PEER-REVIEW PUBLICATIONS

Jones, Paul, and Kenton Card. “Constructing “Social Architecture”: The politics of representing practice.” Architectural Theory Review 16.3 (2011): 228-244. http://www.tandfonline.com/doi/abs/10.1080/13264826.2011.621543#.Vqul5lKkQ-8

Card, Kenton. “Democratic Social Architecture Or Experimentation On The Poor?.” Design Philosophy Papers 3 (2011). http://www.tandfonline.com/doi/abs/10.2752/144871311X13968752924914#.VqumSFKkQ-8

FILMS

Berlin’s Urban Fights 
Architecture for the Underserved
Erik Swyngedouw: Politics and the Political
Firebreak Project

LINKS

academia.edu
LinkedIn

Rebecca Crane

Rebecca Crane’s research focuses on urban poverty, housing and informal settlements in the developing world, community organization, and environmental vulnerability. She is currently studying studying informal settlement upgrading and organization around environmental vulnerability in the Philippines.

Rebecca’s background is in international economic development. Prior to completing her Master’s Degree and beginning the Urban Planning Doctoral Program, she worked in the nonprofit sector on issues related to human rights, women’s rights, and economic security in low-income countries. She has lived and worked in a number of countries, and her time exploring cities of the Global South is what drew her to the field of Urban Planning and inspired her current research.

Office: 1349D Public Affairs Building

Nicole Lambrou

Nicole Lambrou is a practicing architect, urban designer, and researcher. Her practice, tinkercraft, attempts to reveal, augment, and question the relationship between people, institutions, and the makings of new natures through design and research.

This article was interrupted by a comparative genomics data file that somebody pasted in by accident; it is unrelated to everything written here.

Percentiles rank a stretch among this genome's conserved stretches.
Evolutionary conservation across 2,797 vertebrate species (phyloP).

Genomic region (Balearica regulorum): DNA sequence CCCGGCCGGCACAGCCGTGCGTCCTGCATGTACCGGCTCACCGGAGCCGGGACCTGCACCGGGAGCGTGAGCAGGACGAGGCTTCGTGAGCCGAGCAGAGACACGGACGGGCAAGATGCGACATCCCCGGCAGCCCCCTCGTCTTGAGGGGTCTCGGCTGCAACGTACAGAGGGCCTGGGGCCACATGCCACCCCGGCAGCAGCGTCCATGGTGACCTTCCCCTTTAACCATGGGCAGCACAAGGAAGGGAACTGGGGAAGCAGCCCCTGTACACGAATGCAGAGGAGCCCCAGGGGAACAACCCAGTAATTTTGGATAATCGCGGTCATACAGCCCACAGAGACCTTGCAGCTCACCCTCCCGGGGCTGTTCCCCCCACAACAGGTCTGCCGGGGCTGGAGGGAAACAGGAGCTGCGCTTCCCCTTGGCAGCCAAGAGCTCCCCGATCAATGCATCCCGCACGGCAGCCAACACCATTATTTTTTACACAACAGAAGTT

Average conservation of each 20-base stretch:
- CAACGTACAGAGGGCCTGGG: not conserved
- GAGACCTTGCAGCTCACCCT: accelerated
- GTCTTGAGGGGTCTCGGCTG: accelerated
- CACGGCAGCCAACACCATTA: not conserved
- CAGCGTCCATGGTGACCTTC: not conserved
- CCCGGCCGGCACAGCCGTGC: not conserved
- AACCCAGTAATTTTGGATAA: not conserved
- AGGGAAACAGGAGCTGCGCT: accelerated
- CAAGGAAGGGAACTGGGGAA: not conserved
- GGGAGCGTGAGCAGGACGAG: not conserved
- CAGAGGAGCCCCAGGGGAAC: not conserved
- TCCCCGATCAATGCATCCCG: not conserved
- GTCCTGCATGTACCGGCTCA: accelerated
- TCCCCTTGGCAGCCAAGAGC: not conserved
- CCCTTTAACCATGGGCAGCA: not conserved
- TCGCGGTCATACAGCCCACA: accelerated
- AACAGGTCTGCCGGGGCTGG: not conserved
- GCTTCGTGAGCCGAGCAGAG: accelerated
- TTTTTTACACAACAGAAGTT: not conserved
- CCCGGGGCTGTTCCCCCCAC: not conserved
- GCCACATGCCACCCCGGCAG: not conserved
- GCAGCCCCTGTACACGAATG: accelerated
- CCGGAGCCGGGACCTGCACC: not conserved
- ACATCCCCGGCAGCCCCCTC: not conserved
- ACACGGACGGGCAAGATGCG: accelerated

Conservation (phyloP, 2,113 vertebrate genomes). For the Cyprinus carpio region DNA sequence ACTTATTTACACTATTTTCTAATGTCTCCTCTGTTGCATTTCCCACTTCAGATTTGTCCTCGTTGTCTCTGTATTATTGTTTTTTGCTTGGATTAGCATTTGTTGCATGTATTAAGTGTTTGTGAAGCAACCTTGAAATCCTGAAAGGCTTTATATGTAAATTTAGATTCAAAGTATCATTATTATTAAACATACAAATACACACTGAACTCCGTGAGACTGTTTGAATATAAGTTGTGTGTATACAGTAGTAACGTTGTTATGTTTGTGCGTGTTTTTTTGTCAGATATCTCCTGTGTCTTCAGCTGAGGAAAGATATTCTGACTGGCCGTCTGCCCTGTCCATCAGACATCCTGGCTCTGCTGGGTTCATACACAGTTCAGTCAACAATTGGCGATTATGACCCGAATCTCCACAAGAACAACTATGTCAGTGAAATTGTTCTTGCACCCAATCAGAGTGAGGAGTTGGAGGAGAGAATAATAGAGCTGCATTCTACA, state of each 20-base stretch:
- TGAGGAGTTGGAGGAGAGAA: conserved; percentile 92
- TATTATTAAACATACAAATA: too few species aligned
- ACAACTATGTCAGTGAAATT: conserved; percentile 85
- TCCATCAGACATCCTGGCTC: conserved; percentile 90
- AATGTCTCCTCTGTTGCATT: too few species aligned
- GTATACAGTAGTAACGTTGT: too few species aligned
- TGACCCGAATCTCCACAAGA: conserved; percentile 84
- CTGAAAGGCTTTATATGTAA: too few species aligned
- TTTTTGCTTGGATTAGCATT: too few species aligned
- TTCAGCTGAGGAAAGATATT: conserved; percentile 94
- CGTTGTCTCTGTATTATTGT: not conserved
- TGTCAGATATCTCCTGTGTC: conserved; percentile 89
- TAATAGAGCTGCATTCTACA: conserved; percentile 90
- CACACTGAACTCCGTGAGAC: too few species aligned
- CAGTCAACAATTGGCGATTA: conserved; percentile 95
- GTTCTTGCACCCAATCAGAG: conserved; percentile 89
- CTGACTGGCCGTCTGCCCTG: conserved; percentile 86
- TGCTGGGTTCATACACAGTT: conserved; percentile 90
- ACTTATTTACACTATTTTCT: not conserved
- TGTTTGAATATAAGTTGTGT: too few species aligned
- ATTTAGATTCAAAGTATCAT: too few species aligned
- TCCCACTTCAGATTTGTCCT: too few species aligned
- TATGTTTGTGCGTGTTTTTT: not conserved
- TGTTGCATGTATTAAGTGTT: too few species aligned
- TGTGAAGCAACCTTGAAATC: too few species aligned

She is currently pursuing a PhD in Urban Planning from UCLA’s Luskin School of Public Affairs, and her work there focuses on how the politics of climate change shape urban environmental transformations. Her research documents the work of planners, engineers, designers, ecologists, and everyday urban dwellers in making new natures in their cities, and explores the values and spatial imaginaries that drive their efforts.

Ana Maria Duran Calisto

Ana Maria Duran Calisto is an Ecuadorean architect, urbanist and environmental planner. She co-founded the design firm Estudio A0 in 2002 with her partner Jaskran (Jazz) Singh Kalirai in Quito, Ecuador, after receiving a Master of Architecture from PennDesign at the University of Pennsylvania, and a Liberal Arts Bachelor´s degree from Universidad San Francisco de Quito. The main pursuit of Estudio A0 is to develop environmentally responsible design and construction systems at all scales, by focusing on the possibilities of recycling, in situ clean energy production, water harvesting and reuse, high and low-tech hybrids, the investigation of local materials, and the reactivation of local ecologies. She is currently undertaking a PhD in Urban Planning at UCLA, under the advice of Professor Susanna Hecht. The focus of her research is the history of urbanization in the Amazon River basin.

Website: www.estudioa0.com
Contact: 424-361-8785

Yiwen (Xavier) Kuai

Yiwen is a doctoral student at the Department of Urban Planning at UCLA Luskin. His research interests include housing affordability, neighborhood and poverty, gentrification, transportation, urban economics, and international development. His current research projects include topics on the Low Income Housing Tax Credit program, suburban street width and parking policy, gentrification issues in New York City, social networks among public housing residents, etc. Yiwen is also a research affiliate of Furman Center for Real Estate & Urban Policy at New York University.

LinkedIn: http://linkedin.com/in/xavierkuai
Office Location: 1355 Public Affairs Building